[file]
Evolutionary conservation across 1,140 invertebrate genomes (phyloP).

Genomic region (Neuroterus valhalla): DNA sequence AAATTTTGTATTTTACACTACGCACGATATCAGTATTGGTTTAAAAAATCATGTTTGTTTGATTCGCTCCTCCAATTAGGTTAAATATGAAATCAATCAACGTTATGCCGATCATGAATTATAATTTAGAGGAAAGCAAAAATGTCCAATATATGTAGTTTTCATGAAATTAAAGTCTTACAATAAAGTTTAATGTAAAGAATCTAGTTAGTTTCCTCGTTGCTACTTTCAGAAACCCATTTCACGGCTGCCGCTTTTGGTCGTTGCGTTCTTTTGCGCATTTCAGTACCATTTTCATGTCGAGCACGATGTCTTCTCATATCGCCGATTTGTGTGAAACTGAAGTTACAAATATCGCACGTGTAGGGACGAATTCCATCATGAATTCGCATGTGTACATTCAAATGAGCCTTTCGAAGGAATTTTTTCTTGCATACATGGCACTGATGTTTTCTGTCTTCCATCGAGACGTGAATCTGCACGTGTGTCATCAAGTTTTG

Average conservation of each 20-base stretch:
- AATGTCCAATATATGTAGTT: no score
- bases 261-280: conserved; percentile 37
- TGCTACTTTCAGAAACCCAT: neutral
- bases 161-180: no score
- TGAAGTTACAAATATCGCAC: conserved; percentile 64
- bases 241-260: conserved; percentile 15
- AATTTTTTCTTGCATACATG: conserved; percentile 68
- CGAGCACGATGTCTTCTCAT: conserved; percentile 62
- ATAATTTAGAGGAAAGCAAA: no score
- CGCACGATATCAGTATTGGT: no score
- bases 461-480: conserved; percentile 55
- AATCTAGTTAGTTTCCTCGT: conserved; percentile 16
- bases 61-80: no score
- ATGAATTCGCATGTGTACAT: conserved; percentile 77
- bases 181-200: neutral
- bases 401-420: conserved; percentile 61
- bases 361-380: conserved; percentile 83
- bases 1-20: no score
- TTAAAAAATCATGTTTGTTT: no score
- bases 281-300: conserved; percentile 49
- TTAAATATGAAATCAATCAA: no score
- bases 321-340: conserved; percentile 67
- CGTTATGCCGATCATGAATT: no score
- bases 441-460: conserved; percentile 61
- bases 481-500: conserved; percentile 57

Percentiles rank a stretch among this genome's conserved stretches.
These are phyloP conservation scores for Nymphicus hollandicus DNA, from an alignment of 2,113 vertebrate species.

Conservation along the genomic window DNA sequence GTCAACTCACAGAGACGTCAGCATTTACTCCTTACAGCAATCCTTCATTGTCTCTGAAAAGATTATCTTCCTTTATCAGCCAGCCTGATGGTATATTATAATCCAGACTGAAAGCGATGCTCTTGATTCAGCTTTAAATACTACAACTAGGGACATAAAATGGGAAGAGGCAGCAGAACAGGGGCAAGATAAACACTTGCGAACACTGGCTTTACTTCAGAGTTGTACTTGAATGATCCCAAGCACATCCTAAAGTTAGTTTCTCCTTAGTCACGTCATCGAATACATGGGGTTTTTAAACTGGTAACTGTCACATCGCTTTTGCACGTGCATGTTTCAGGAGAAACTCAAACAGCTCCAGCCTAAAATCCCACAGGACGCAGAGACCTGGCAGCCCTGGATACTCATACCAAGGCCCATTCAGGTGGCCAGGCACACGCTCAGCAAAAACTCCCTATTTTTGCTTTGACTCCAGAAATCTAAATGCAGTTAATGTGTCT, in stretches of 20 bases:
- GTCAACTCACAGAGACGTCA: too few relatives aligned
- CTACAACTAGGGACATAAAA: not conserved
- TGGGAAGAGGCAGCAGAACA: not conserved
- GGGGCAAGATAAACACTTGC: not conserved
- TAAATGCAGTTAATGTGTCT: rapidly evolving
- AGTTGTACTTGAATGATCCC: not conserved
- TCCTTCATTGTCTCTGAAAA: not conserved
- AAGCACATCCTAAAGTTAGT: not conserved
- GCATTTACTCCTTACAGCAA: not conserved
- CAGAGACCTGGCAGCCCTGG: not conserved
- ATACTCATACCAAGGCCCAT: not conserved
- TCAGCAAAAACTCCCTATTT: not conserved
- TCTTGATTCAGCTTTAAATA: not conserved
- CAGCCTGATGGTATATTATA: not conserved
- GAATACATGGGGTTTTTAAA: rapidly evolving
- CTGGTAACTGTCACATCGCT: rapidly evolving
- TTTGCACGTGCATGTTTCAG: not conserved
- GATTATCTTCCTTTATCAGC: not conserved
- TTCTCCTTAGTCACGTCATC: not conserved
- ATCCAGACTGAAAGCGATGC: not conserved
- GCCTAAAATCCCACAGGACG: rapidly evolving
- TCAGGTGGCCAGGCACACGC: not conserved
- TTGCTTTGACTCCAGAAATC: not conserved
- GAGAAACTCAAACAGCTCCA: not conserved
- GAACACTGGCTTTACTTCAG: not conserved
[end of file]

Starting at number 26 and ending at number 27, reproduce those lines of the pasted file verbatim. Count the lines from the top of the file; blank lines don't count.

- CGTTATGCCGATCATGAATT: no score
- bases 441-460: conserved; percentile 61